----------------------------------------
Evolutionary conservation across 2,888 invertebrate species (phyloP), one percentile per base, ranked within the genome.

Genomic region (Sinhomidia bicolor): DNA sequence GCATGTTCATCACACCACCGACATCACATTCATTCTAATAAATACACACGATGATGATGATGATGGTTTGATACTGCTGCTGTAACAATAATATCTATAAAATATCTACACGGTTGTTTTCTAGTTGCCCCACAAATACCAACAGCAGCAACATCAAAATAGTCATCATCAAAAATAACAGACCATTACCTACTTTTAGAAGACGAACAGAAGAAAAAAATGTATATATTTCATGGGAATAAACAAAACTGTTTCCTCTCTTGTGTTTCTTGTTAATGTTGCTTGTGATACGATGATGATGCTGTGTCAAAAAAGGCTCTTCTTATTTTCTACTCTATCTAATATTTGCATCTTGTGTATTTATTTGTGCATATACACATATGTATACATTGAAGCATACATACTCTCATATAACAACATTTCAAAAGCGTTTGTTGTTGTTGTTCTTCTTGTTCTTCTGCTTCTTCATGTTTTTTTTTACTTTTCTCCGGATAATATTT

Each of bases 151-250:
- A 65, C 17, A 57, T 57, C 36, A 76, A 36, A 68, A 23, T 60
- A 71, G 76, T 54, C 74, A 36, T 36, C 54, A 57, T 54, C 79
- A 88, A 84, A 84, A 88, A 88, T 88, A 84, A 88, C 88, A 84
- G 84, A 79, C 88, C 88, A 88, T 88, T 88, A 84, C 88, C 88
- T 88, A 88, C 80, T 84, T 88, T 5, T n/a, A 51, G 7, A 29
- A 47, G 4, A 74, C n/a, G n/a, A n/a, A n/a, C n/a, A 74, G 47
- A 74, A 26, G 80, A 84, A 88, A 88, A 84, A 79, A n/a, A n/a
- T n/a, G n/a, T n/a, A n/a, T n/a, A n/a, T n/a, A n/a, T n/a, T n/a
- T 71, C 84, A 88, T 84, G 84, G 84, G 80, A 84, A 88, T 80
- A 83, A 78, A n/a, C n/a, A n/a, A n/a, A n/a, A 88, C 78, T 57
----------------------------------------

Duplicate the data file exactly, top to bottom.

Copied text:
Evolutionary conservation across 2,888 invertebrate species (phyloP), one percentile per base, ranked within the genome.

Genomic region (Sinhomidia bicolor): DNA sequence GCATGTTCATCACACCACCGACATCACATTCATTCTAATAAATACACACGATGATGATGATGATGGTTTGATACTGCTGCTGTAACAATAATATCTATAAAATATCTACACGGTTGTTTTCTAGTTGCCCCACAAATACCAACAGCAGCAACATCAAAATAGTCATCATCAAAAATAACAGACCATTACCTACTTTTAGAAGACGAACAGAAGAAAAAAATGTATATATTTCATGGGAATAAACAAAACTGTTTCCTCTCTTGTGTTTCTTGTTAATGTTGCTTGTGATACGATGATGATGCTGTGTCAAAAAAGGCTCTTCTTATTTTCTACTCTATCTAATATTTGCATCTTGTGTATTTATTTGTGCATATACACATATGTATACATTGAAGCATACATACTCTCATATAACAACATTTCAAAAGCGTTTGTTGTTGTTGTTCTTCTTGTTCTTCTGCTTCTTCATGTTTTTTTTTACTTTTCTCCGGATAATATTT

Each of bases 151-250:
- A 65, C 17, A 57, T 57, C 36, A 76, A 36, A 68, A 23, T 60
- A 71, G 76, T 54, C 74, A 36, T 36, C 54, A 57, T 54, C 79
- A 88, A 84, A 84, A 88, A 88, T 88, A 84, A 88, C 88, A 84
- G 84, A 79, C 88, C 88, A 88, T 88, T 88, A 84, C 88, C 88
- T 88, A 88, C 80, T 84, T 88, T 5, T n/a, A 51, G 7, A 29
- A 47, G 4, A 74, C n/a, G n/a, A n/a, A n/a, C n/a, A 74, G 47
- A 74, A 26, G 80, A 84, A 88, A 88, A 84, A 79, A n/a, A n/a
- T n/a, G n/a, T n/a, A n/a, T n/a, A n/a, T n/a, A n/a, T n/a, T n/a
- T 71, C 84, A 88, T 84, G 84, G 84, G 80, A 84, A 88, T 80
- A 83, A 78, A n/a, C n/a, A n/a, A n/a, A n/a, A 88, C 78, T 57